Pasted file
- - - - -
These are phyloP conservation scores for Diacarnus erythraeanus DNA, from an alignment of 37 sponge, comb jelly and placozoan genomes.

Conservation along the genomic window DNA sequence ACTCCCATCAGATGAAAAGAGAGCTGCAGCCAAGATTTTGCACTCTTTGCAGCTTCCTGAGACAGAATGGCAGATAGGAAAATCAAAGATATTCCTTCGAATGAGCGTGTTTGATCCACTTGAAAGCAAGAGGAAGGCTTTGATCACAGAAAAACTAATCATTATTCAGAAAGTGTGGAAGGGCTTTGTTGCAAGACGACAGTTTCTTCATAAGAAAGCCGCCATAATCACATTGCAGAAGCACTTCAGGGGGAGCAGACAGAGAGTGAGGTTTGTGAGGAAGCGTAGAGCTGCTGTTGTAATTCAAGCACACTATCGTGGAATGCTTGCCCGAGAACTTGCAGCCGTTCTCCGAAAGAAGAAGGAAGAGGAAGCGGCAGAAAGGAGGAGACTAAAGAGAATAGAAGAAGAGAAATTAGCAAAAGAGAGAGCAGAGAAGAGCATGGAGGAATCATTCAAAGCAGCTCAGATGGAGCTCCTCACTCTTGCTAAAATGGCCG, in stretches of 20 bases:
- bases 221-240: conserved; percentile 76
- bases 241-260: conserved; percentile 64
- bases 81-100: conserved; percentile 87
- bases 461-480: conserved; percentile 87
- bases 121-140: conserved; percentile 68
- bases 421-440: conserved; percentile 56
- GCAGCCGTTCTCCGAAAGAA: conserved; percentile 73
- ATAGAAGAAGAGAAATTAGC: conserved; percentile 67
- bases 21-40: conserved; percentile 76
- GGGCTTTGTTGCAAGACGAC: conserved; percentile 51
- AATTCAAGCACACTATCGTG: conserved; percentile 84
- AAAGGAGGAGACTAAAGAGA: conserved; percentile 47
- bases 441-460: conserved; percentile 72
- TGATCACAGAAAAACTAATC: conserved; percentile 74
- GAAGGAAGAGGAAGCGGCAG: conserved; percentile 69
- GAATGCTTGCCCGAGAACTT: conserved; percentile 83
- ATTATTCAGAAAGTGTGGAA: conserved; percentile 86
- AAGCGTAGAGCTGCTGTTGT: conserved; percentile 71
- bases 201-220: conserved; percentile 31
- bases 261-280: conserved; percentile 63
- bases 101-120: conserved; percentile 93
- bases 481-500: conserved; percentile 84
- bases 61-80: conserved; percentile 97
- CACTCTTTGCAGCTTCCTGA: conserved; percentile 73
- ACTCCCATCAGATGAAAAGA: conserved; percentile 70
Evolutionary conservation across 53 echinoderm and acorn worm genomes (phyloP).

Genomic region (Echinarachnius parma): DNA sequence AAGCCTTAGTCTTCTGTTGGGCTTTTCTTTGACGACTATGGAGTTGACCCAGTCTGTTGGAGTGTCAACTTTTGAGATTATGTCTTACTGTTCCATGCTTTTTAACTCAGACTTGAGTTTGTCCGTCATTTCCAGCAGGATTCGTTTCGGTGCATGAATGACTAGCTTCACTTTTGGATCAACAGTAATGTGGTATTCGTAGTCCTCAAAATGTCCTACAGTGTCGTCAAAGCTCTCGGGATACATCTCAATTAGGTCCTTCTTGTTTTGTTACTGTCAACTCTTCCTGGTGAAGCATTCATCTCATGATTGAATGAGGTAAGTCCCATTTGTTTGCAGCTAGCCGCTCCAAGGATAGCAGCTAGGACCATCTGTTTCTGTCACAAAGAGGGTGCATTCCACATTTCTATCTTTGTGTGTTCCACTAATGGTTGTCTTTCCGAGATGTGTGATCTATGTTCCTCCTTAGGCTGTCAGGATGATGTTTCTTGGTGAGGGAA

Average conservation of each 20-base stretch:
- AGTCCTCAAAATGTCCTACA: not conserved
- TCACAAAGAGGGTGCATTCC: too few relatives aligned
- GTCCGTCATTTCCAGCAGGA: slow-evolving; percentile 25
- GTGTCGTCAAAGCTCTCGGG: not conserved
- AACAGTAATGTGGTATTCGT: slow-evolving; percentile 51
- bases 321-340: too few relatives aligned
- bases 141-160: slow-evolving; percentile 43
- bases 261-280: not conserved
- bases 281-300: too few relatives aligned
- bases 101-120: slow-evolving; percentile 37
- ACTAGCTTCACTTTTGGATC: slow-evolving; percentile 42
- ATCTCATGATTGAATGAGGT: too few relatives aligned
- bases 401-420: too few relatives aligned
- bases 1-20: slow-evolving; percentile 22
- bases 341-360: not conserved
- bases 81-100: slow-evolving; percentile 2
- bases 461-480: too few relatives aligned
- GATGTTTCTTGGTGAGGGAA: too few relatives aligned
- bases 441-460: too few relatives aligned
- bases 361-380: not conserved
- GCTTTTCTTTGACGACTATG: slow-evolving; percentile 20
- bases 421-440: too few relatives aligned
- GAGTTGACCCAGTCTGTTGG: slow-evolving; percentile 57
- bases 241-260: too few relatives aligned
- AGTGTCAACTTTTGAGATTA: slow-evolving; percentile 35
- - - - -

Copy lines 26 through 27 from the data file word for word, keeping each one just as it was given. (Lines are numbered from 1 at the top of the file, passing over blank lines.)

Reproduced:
- CACTCTTTGCAGCTTCCTGA: conserved; percentile 73
- ACTCCCATCAGATGAAAAGA: conserved; percentile 70